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Airborne Lidar: Advances in Discrete Return Technology for 3D Vegetation Mapping

Optech Incorporated, 300 Interchange Way, Vaughan, ON L4K 5Z8, Canada
Author to whom correspondence should be addressed.
Remote Sens. 2011, 3(3), 416-434;
Received: 30 December 2010 / Revised: 9 February 2011 / Accepted: 10 February 2011 / Published: 25 February 2011
(This article belongs to the Special Issue 100 Years ISPRS - Advancing Remote Sensing Science)
PDF [786 KB, uploaded 19 June 2014]


Conventional discrete return airborne lidar systems, used in the commercial sector for efficient generation of high quality spatial data, have been considered for the past decade to be an ideal choice for various mapping applications. Unlike two-dimensional aerial imagery, the elevation component of airborne lidar data provides the ability to represent vertical structure details with very high precision, which is an advantage for many lidar applications focusing on the analysis of elevated features such as 3D vegetation mapping. However, the use of conventional airborne discrete return lidar systems for some of these applications has often been limited, mostly due to relatively coarse vertical resolution and insufficient number of multiple measurements in vertical domain. For this reason, full waveform airborne sensors providing more detailed representation of target vertical structure have often been considered as a preferable choice in some areas of 3D vegetation mapping application, such as forestry research. This paper presents an overview of the specific features of airborne lidar technology concerning 3D mapping applications, particularly vegetation mapping. Certain key performance characteristics of lidar sensors important for the quality of vegetation mapping are discussed and illustrated by the advanced capabilities of the ALTM-Orion, a new discrete return sensor manufactured by Optech Incorporated. It is demonstrated that advanced discrete return sensors with enhanced 3D mapping capabilities can produce data of enhanced quality, which can represent complex structures of vegetation targets at the level of details equivalent in some aspects to the content of full waveform data. It is also shown that recent advances in conventional airborne lidar technology bear the potential to create a new application niche, where high quality dense point clouds, enhanced by fully recorded intensity for multiple returns, may provide sufficient information for modeling and analysis, which have traditionally been applied mostly to full waveform data. View Full-Text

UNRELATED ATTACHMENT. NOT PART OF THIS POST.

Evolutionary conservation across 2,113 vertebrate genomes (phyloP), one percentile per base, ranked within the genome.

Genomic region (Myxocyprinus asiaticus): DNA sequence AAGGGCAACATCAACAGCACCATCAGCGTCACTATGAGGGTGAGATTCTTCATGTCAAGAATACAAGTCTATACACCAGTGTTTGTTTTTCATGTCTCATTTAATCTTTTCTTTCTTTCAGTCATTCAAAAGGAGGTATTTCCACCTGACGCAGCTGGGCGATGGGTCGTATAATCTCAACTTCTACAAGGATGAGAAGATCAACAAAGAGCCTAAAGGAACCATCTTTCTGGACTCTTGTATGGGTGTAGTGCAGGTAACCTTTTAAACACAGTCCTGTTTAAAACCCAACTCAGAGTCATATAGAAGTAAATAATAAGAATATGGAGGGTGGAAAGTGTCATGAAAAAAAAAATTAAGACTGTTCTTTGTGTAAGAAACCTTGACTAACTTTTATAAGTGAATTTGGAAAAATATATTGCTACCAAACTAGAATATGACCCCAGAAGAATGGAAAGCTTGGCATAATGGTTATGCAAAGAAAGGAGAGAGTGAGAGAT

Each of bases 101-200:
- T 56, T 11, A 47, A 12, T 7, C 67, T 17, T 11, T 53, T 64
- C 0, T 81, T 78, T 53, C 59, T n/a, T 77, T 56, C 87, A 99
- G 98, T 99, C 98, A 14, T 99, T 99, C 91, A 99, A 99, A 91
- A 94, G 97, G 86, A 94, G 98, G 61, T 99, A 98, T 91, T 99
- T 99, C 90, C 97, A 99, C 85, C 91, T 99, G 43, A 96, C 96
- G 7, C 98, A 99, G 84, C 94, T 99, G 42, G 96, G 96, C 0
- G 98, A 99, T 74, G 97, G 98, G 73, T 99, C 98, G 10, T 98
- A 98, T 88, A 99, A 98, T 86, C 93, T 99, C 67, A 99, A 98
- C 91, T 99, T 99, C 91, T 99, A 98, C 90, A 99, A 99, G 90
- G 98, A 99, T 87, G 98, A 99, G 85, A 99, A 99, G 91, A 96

Keywords: lidar; airborne; discrete returns; full waveform; 3D vegetation mapping lidar; airborne; discrete returns; full waveform; 3D vegetation mapping

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Ussyshkin, V.; Theriault, L. Airborne Lidar: Advances in Discrete Return Technology for 3D Vegetation Mapping. Remote Sens. 2011, 3, 416-434.

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